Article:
Getting Turing to work with a hierarchical multinomial regression model

Hi everyone,

I’m sorry if this question is too specific. I tried following advice in previous similar threads but couldn’t get anything to work, so figured I should try asking myself.

For context, I’m modeling 5000 Hangman games, where players revealed a hidden word by guessing letters. Each player played games in two conditions, and my goal is to compare their behaviour in the two conditions. My approach is to fit a multinomial logistic regression model to predict letter selections with three predictors: prior, post and eig. Each predictor is represented as a vector of length 26 (for 26 letters). Since it is impossible to select the same letter more than once in the same game, I have an additional mask vector with 1s for letters that can be selected and 0 for letters that can’t be selected.

Below is my model. The arguments are:

  • priors: n by 26 Float64 matrix
  • posts: n by 26 Float64 matrix
  • eig: n by 26 Float64 matrix
  • masks: n by 26 int64 matrix (0 or 1)
  • subj: n by 1 int64 vector (representing the subject number)
  • condition: n by 1 int64 vector (0 or 1)
  • y: n by 1 int64 vector (between 1 and 26, the index of the selected letter)
@model function logistic_regression(priors, posts, eig, masks, subj, condition, y)

    n = size(priors, 1) # number of rows
    length(y) == size(posts,1) == size(masks,1) == n ||
        throw(DimensionMismatch("number of observations is not equal"))
    n_subj = length(unique(subj));
    # Hyperparameters for main effects
    mu_prior ~ Normal(0, 10)
    sigma_prior ~ Gamma(2,1)
    mu_post ~ Normal(0, 10)
    sigma_post ~ Gamma(2,1)
    mu_eig ~ Normal(0, 10)
    sigma_eig ~ Gamma(2,1)
    # Hyperparameters for condition effects
    mu_prior_delta ~ Normal(0, 10)
    sigma_prior_delta ~ Gamma(2,1)
    mu_post_delta ~ Normal(0, 10)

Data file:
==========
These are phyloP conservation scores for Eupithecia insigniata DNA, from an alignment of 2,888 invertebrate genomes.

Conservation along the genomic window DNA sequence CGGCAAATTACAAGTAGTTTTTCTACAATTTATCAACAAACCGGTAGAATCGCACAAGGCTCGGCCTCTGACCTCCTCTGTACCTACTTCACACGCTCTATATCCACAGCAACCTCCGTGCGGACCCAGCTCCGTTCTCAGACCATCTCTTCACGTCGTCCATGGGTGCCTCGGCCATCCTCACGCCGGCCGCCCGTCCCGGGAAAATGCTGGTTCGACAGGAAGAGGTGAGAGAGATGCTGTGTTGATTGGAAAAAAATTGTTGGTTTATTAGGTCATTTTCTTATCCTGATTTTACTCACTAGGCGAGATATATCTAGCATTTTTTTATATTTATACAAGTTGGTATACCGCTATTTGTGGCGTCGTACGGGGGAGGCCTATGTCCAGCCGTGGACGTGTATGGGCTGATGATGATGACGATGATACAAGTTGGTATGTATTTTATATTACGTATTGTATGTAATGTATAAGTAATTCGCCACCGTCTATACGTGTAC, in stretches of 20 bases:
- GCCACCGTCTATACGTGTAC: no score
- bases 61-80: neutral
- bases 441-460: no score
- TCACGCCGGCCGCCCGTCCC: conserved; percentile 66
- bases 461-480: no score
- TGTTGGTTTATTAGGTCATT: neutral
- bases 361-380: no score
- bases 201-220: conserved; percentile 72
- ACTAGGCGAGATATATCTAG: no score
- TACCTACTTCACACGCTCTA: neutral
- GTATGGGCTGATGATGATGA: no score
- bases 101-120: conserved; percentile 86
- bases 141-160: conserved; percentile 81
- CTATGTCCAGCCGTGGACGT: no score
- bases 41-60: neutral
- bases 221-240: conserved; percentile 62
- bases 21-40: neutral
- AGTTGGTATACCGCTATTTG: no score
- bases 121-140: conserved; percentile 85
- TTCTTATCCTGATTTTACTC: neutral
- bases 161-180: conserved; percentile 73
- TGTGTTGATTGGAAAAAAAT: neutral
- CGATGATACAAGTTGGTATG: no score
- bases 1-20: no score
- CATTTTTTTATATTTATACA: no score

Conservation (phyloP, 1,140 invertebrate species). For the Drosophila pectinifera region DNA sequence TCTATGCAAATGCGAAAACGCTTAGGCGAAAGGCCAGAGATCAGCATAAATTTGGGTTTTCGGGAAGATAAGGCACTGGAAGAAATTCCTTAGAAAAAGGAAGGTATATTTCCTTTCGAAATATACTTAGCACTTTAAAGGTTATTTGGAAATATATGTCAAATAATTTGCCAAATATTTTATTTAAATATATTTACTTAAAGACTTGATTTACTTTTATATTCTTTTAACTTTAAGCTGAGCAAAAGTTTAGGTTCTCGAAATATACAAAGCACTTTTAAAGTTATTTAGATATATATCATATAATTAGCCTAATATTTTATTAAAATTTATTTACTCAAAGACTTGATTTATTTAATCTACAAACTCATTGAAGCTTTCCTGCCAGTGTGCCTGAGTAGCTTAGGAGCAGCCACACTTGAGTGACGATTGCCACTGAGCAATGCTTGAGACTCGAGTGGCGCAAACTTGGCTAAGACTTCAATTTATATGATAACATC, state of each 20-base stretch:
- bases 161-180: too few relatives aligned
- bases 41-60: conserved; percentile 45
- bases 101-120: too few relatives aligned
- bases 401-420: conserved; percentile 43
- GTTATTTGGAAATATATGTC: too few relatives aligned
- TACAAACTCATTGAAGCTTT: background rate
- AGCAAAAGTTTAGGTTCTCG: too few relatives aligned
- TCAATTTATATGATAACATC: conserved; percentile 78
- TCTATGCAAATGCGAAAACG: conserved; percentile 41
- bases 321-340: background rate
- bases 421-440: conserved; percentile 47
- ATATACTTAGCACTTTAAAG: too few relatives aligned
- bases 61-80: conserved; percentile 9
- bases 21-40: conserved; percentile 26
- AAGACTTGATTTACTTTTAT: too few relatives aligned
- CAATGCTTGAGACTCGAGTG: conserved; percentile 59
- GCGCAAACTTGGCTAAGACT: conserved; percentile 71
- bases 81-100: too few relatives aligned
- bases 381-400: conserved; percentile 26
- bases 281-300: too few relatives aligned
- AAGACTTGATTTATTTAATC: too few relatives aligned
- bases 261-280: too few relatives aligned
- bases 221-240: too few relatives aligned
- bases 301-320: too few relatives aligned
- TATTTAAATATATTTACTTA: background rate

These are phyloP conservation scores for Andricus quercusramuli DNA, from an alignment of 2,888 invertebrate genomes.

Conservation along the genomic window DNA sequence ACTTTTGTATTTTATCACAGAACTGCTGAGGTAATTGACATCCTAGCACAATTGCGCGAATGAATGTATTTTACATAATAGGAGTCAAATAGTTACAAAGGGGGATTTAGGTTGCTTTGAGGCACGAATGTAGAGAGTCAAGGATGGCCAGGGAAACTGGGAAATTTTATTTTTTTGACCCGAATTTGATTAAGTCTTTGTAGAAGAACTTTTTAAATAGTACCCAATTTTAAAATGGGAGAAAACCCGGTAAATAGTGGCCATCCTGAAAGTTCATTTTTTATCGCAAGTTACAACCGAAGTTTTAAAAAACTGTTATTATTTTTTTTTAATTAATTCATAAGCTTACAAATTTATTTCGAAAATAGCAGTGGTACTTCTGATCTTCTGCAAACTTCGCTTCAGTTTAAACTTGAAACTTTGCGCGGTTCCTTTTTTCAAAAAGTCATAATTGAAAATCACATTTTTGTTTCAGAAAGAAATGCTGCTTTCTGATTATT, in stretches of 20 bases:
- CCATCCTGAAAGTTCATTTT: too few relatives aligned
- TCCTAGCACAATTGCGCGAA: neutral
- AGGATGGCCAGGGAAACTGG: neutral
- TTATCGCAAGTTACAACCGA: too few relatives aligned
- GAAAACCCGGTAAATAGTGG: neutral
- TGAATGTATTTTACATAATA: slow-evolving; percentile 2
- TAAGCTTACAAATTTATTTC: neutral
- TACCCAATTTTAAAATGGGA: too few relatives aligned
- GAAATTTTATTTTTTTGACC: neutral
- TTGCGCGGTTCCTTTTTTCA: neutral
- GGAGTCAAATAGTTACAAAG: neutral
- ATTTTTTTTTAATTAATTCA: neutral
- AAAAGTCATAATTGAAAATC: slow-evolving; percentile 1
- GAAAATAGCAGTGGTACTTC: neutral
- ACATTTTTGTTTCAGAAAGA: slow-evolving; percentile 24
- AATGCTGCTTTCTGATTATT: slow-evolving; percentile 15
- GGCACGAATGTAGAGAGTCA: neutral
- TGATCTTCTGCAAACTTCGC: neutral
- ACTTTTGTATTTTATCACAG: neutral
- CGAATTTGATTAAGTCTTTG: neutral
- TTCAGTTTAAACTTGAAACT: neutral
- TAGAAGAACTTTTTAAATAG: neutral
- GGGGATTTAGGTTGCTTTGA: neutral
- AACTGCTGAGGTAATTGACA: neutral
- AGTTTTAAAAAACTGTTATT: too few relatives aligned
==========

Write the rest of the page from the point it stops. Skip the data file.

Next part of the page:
sigma_post_delta ~ Gamma(2,1)
    mu_eig_delta ~ Normal(0, 10)
    sigma_eig_delta ~ Gamma(2,1)
    # Subject-level parameters: main effets
    coef_prior ~ filldist(Normal(mu_prior, sigma_prior), n_subj)
    coef_post ~ filldist(Normal(mu_post, sigma_post), n_subj)
    coef_eig ~ filldist(Normal(mu_eig, sigma_eig), n_subj)

    # Subject-level parameters: condition effects
    coef_prior_delta ~ filldist(Normal(mu_prior_delta, sigma_prior_delta), n_subj)
    coef_post_delta ~ filldist(Normal(mu_post_delta, sigma_post_delta), n_subj)
    coef_eig_delta ~ filldist(Normal(mu_eig_delta, sigma_eig_delta), n_subj)
    for i in 1:n
        v_unmasked = softmax((coef_prior[subj[i]]*priors[i,:]+coef_post[subj[i]]*posts[i,:]+coef_eig[subj[i]]*eig[i,:]) +
        v = v_unmasked.*masks[i,:]/sum(v_unmasked.*masks[i,:])
        y[i] ~ Categorical(v)

I tried fitting the model using HMC and NUTS, and both don’t really work. HMC is slow (like >5 hours for one chain of 1500 steps) and returns chains that are stuck at a specific set of coordinates, and NUTS is much slower (the current ETA is 8:30 hours to complete a chain of 100 steps). When I try to run more than one chain using MCMCThreads(), it doesn’t even start running.

I followed previous advice and am using Turing.setrdcache(true) and Turing.setadbackend(:reversediff) but this doesn’t seem to help.

Any advice would be greatly appreciated. Many thanks!

You might find my post on this topic helpful. I’m working on a hierarchical multinomial problem, as well. I was able to improve the performance with a few tricks from the Turing developers.

1 Like

Thanks Jason! This does seem very relevant.
In the meantime I found a faster solution that I’m satisfied with: I estimate the MLE coefficients for each subject using optimize, and do frequentist statistics at the group level. I don’t get posterior probabilities over group-level coefficients, but then again I’m not sure that’s what I’m after in the first place :slight_smile:
Thanks again,